Closest ever pictures of the sun released by NASA and European Space Agency

16 July 2020, 13:24

By Maddie Goodfellow

The first images from the Solar Orbiter mission run by the European Space Agency and Nasa has revealed the closest ever images taken of the Sun’s surface.

The spacecraft was only 77 million km away from the Sun, which is about half the distance between Earth and the star.

It has sent back photos of tiny solar flares near the surface of the star dubbed “campfires”.

No other spacecraft has been able to take such images so close to the Sun.

The spacecraft has taken the closest ever images of the sun
The spacecraft has taken the closest ever images of the sun. Picture: NASA / ESA
The space craft was half the distance of the sun from Earth
The space craft was half the distance of the sun from Earth. Picture: NASA / ESA

The images have been captured by the Extreme Ultraviolet Imager positioned on the Solar Orbiter.

They were taken when the craft was in its first perihelion - the point in its elliptical orbit closest to the Sun.

At the time of the pictures being taken the spacecraft was between the orbits of Venus and Mercury.

“The campfires are little relatives of the solar flares that we can observe from Earth, million or billion times smaller,” said David Berghmans of the Royal Observatory of Belgium (ROB), Principal Investigator of the EUI instrument.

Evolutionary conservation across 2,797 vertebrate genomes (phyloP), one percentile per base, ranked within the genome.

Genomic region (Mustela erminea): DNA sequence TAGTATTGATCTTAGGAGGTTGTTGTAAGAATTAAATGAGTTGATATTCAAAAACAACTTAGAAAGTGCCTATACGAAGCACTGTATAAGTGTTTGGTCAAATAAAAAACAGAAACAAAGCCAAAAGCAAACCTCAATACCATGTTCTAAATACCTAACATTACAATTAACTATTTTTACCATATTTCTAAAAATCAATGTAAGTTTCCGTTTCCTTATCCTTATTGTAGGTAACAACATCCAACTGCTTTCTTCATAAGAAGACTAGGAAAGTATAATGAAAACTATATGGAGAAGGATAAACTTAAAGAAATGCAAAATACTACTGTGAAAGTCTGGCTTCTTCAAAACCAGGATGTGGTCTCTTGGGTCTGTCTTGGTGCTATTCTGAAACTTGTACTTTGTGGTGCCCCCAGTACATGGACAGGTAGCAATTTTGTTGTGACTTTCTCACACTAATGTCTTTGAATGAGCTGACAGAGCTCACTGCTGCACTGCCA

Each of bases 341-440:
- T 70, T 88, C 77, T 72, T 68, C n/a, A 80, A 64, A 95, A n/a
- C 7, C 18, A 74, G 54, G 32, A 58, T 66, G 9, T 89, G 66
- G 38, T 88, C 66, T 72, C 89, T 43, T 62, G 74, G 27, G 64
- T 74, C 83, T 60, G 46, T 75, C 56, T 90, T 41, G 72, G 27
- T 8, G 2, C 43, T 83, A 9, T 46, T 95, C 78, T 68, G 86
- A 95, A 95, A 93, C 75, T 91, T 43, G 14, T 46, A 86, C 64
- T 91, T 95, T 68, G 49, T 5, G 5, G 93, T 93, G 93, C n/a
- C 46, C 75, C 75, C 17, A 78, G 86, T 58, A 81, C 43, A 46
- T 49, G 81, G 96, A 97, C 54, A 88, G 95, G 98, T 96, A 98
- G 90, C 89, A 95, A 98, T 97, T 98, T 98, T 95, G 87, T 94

Small "campfires" have been detected on the Sun&squot;s surface
Small "campfires" have been detected on the Sun's surface. Picture: NASA / ESA
The images are the closest ever of the star
The images are the closest ever of the star. Picture: NASA / ESA

However, scientists do not yet know whether these campfires are "nanoflares", smaller versions of larger flares, or caused by another aspect of nuclear fusion reactions within the sun.

Nanoflares are tiny sparks used to heat the Sun’s corona, its outermost layer. This can reach temperatures of more than a million degrees Celsius.

This is 300 times greater than the surface temperature of the sun, which is 5500 degrees Celsius.

Despite decades of study, the mechanisms that heat this outermost layer are still not fully understood, but such discoveries are vital in the study of solar physics.

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